Worst performing OECD country for women at work? Take a bow Australia

Australia has dropped six places to 15th position – the largest drop out of the 27 OECD countries measured – in the PwC Women in Work Index that ranks female economic empowerment. Read it and weep.

“It’s a bit depressing. No one is going to be pleased with these numbers,” Global head of PwC’s People Business Jon Williams told Women’s Agenda. “I’m surprised by the extent of the movement in one year but I’m not surprised by where we sit. There has been plenty of surface attention around this issue in Australia but have we taken significant action to properly fix it? No.”

In previous years Australia ranked 8th and 9th and outperformed the average but, after the worst performance of the 27 countries surveyed, now sits at the OECD average overall.  This drop is largely explained by the widening gender pay gap in Australia, which moved from 14% in 2012 to 18% in 2013, and a small increase in female unemployment. The PwC WIW Index is a weighted average of measures including equality of earnings, the ability of women to access employment opportunities and job security.

Female boardroom membership increased across the OECD by around 4 percentage points between 2013 and 2014, with the largest increases observed in countries with specific targets for female board membership. Female boardroom membership in Australia increased by around 3 percentage points since 2013. Despite that good news, the gender pay gap is proving to be “an intractable problem” for Australian business.  It is a challenge which Williams says cannot be addressed overnight.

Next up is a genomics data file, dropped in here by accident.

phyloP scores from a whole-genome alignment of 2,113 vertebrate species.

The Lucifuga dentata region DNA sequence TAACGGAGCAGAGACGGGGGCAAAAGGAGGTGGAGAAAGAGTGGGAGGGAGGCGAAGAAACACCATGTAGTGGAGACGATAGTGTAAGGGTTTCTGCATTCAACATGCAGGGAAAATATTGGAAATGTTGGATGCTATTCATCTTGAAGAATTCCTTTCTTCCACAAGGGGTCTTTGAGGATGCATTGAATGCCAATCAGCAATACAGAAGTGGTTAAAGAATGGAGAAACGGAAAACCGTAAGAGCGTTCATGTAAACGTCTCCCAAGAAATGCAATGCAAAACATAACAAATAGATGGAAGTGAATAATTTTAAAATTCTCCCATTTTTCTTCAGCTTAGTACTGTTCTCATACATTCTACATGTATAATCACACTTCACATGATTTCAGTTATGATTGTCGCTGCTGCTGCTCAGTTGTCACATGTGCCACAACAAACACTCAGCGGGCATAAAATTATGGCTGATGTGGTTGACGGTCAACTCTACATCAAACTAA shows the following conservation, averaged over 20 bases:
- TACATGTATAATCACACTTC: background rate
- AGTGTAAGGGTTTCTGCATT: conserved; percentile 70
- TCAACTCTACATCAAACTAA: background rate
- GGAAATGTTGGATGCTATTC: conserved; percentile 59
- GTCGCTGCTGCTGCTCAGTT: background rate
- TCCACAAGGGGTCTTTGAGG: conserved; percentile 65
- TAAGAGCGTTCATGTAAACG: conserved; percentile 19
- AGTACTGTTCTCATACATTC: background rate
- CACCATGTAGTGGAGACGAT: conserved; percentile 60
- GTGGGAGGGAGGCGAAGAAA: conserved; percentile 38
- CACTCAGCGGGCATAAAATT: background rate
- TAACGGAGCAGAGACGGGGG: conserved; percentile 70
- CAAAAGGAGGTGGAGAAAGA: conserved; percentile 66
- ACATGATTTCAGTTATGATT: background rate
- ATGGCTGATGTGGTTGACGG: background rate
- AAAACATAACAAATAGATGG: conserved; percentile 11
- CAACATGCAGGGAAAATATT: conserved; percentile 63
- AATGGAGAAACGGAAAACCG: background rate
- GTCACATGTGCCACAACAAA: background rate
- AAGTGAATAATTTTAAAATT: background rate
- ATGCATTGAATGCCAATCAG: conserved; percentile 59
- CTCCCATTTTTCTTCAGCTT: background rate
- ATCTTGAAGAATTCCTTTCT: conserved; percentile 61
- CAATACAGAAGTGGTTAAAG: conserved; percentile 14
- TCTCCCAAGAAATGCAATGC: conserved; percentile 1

“If I’m honest it is hard to put a single finger on why we have dropped so far in one year,” Williams says.

Gender equality in the workplace is a complex issue that requires an understanding of many levers including recruitment, retention, promotion, remuneration, and workplace policies and requires leadership. There is no “single fixable thing”.

Williams says countries like Denmark and Norway, that once again take out the top two spots in the WIW index, prove as much.

“Those Northern European countries are ranked highly because they have been doing this for years,” he says.

“Norway didn’t fix it in two years, they fixed it with measured action and cultural change for decades. Those places are better than us not because of any single short-term solution – they have taken a long term approach.”

A short-term view adopted by business or government will only hamper progress.

“The Federal Government has acknowledged that gender reporting is critical to drive cultural change, however last week it announced that there would be reductions in the expected reporting requirements,” Williams said.

“The gender disparity is actually a burden on business too. Moving a red tape burden to not alleviate an actual burden is short sighted in my view.” 

Cutting back on reporting will mean there is less information available to analyse why this disparity persists.

“In the Financial and Insurance Services industry, the latest WGEA data showed the 28.4 per cent gender gap in base remuneration blew out to 36.1 per cent when variable components, such as a bonus, were added to get to total remuneration,” Williams said. “Components of total remuneration, like bonus and equity awards, were to be separately reported on in 2015 – 16, but are now not required under the Governments changes.”

What gets measured gets done and, as these results demonstrate, Australia has a lot to do.

“Without detailed information like this, some of these levers get forgotten or hidden,” Williams says. “Business and government leaders must continue to lead cultural change or we will further slip down the rankings.”

Slipping further down the rankings? There’s a scary thought. Is it possible Australia has already slipped so far down the ranks because there has been no cultural change led from government leaders? Is the Minister for Women available for comment?

Georgina Dent

Georgina Dent is a former editor of Women's Agenda, she is also an editor, journalist and former lawyer. 

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